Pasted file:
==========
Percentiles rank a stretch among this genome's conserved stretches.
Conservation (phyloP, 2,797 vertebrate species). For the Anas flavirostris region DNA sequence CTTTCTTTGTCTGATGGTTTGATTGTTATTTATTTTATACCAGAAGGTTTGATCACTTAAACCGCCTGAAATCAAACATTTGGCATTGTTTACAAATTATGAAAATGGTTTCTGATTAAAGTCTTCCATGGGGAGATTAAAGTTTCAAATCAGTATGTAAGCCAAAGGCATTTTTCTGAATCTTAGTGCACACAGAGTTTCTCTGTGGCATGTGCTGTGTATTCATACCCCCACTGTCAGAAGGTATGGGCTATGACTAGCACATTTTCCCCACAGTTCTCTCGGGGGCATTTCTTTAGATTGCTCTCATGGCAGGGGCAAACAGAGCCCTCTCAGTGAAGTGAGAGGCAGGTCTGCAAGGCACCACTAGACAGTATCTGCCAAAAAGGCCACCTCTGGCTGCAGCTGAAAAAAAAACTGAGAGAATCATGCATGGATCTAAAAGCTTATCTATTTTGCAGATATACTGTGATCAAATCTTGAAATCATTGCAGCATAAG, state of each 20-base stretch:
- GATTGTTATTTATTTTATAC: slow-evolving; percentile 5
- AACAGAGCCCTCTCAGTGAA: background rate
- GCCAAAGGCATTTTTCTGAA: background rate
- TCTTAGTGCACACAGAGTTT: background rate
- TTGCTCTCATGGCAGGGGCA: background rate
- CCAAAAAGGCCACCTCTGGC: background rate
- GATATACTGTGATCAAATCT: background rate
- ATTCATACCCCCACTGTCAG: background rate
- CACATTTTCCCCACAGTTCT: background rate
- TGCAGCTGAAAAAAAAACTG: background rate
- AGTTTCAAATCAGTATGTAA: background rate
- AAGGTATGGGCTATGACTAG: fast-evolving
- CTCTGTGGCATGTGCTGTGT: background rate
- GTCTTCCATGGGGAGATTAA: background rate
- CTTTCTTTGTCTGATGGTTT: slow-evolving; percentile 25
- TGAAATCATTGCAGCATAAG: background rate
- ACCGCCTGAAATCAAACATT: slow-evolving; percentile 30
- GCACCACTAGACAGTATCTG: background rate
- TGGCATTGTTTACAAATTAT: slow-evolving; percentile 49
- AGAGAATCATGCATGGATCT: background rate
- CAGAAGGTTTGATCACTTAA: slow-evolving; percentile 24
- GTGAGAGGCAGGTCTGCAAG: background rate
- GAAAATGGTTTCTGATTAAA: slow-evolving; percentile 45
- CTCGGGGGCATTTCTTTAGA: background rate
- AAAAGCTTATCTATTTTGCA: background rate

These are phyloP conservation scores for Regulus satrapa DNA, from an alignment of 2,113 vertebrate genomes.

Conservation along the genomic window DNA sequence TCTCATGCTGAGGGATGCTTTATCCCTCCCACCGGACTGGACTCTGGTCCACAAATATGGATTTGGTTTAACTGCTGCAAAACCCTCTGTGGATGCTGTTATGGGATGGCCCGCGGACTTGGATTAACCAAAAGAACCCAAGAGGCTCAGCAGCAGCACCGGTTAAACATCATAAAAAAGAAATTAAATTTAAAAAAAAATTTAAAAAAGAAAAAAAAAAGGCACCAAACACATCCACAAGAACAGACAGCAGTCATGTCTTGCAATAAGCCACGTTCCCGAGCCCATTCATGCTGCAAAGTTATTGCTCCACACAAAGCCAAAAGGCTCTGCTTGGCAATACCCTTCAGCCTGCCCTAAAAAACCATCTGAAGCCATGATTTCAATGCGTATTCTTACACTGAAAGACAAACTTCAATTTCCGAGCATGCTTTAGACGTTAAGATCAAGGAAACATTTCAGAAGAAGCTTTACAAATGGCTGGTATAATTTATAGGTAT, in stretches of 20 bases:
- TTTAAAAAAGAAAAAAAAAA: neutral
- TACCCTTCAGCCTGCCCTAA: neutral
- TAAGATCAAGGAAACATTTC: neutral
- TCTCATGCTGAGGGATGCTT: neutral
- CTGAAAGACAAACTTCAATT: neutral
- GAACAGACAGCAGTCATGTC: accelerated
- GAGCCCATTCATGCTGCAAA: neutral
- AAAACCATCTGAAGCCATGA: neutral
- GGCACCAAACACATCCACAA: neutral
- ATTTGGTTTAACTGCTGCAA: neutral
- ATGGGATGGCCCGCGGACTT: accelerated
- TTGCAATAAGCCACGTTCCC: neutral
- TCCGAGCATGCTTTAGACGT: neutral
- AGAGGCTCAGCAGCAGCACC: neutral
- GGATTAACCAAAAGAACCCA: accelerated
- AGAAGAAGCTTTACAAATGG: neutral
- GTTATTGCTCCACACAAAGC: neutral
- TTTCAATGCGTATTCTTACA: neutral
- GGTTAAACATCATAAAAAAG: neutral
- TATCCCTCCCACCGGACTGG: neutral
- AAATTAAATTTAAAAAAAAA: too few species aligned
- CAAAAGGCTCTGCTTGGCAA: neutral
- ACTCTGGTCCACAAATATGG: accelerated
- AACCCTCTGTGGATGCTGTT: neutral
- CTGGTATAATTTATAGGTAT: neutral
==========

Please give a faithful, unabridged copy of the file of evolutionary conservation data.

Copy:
Percentiles rank a stretch among this genome's conserved stretches.
Conservation (phyloP, 2,797 vertebrate species). For the Anas flavirostris region DNA sequence CTTTCTTTGTCTGATGGTTTGATTGTTATTTATTTTATACCAGAAGGTTTGATCACTTAAACCGCCTGAAATCAAACATTTGGCATTGTTTACAAATTATGAAAATGGTTTCTGATTAAAGTCTTCCATGGGGAGATTAAAGTTTCAAATCAGTATGTAAGCCAAAGGCATTTTTCTGAATCTTAGTGCACACAGAGTTTCTCTGTGGCATGTGCTGTGTATTCATACCCCCACTGTCAGAAGGTATGGGCTATGACTAGCACATTTTCCCCACAGTTCTCTCGGGGGCATTTCTTTAGATTGCTCTCATGGCAGGGGCAAACAGAGCCCTCTCAGTGAAGTGAGAGGCAGGTCTGCAAGGCACCACTAGACAGTATCTGCCAAAAAGGCCACCTCTGGCTGCAGCTGAAAAAAAAACTGAGAGAATCATGCATGGATCTAAAAGCTTATCTATTTTGCAGATATACTGTGATCAAATCTTGAAATCATTGCAGCATAAG, state of each 20-base stretch:
- GATTGTTATTTATTTTATAC: slow-evolving; percentile 5
- AACAGAGCCCTCTCAGTGAA: background rate
- GCCAAAGGCATTTTTCTGAA: background rate
- TCTTAGTGCACACAGAGTTT: background rate
- TTGCTCTCATGGCAGGGGCA: background rate
- CCAAAAAGGCCACCTCTGGC: background rate
- GATATACTGTGATCAAATCT: background rate
- ATTCATACCCCCACTGTCAG: background rate
- CACATTTTCCCCACAGTTCT: background rate
- TGCAGCTGAAAAAAAAACTG: background rate
- AGTTTCAAATCAGTATGTAA: background rate
- AAGGTATGGGCTATGACTAG: fast-evolving
- CTCTGTGGCATGTGCTGTGT: background rate
- GTCTTCCATGGGGAGATTAA: background rate
- CTTTCTTTGTCTGATGGTTT: slow-evolving; percentile 25
- TGAAATCATTGCAGCATAAG: background rate
- ACCGCCTGAAATCAAACATT: slow-evolving; percentile 30
- GCACCACTAGACAGTATCTG: background rate
- TGGCATTGTTTACAAATTAT: slow-evolving; percentile 49
- AGAGAATCATGCATGGATCT: background rate
- CAGAAGGTTTGATCACTTAA: slow-evolving; percentile 24
- GTGAGAGGCAGGTCTGCAAG: background rate
- GAAAATGGTTTCTGATTAAA: slow-evolving; percentile 45
- CTCGGGGGCATTTCTTTAGA: background rate
- AAAAGCTTATCTATTTTGCA: background rate

These are phyloP conservation scores for Regulus satrapa DNA, from an alignment of 2,113 vertebrate genomes.

Conservation along the genomic window DNA sequence TCTCATGCTGAGGGATGCTTTATCCCTCCCACCGGACTGGACTCTGGTCCACAAATATGGATTTGGTTTAACTGCTGCAAAACCCTCTGTGGATGCTGTTATGGGATGGCCCGCGGACTTGGATTAACCAAAAGAACCCAAGAGGCTCAGCAGCAGCACCGGTTAAACATCATAAAAAAGAAATTAAATTTAAAAAAAAATTTAAAAAAGAAAAAAAAAAGGCACCAAACACATCCACAAGAACAGACAGCAGTCATGTCTTGCAATAAGCCACGTTCCCGAGCCCATTCATGCTGCAAAGTTATTGCTCCACACAAAGCCAAAAGGCTCTGCTTGGCAATACCCTTCAGCCTGCCCTAAAAAACCATCTGAAGCCATGATTTCAATGCGTATTCTTACACTGAAAGACAAACTTCAATTTCCGAGCATGCTTTAGACGTTAAGATCAAGGAAACATTTCAGAAGAAGCTTTACAAATGGCTGGTATAATTTATAGGTAT, in stretches of 20 bases:
- TTTAAAAAAGAAAAAAAAAA: neutral
- TACCCTTCAGCCTGCCCTAA: neutral
- TAAGATCAAGGAAACATTTC: neutral
- TCTCATGCTGAGGGATGCTT: neutral
- CTGAAAGACAAACTTCAATT: neutral
- GAACAGACAGCAGTCATGTC: accelerated
- GAGCCCATTCATGCTGCAAA: neutral
- AAAACCATCTGAAGCCATGA: neutral
- GGCACCAAACACATCCACAA: neutral
- ATTTGGTTTAACTGCTGCAA: neutral
- ATGGGATGGCCCGCGGACTT: accelerated
- TTGCAATAAGCCACGTTCCC: neutral
- TCCGAGCATGCTTTAGACGT: neutral
- AGAGGCTCAGCAGCAGCACC: neutral
- GGATTAACCAAAAGAACCCA: accelerated
- AGAAGAAGCTTTACAAATGG: neutral
- GTTATTGCTCCACACAAAGC: neutral
- TTTCAATGCGTATTCTTACA: neutral
- GGTTAAACATCATAAAAAAG: neutral
- TATCCCTCCCACCGGACTGG: neutral
- AAATTAAATTTAAAAAAAAA: too few species aligned
- CAAAAGGCTCTGCTTGGCAA: neutral
- ACTCTGGTCCACAAATATGG: accelerated
- AACCCTCTGTGGATGCTGTT: neutral
- CTGGTATAATTTATAGGTAT: neutral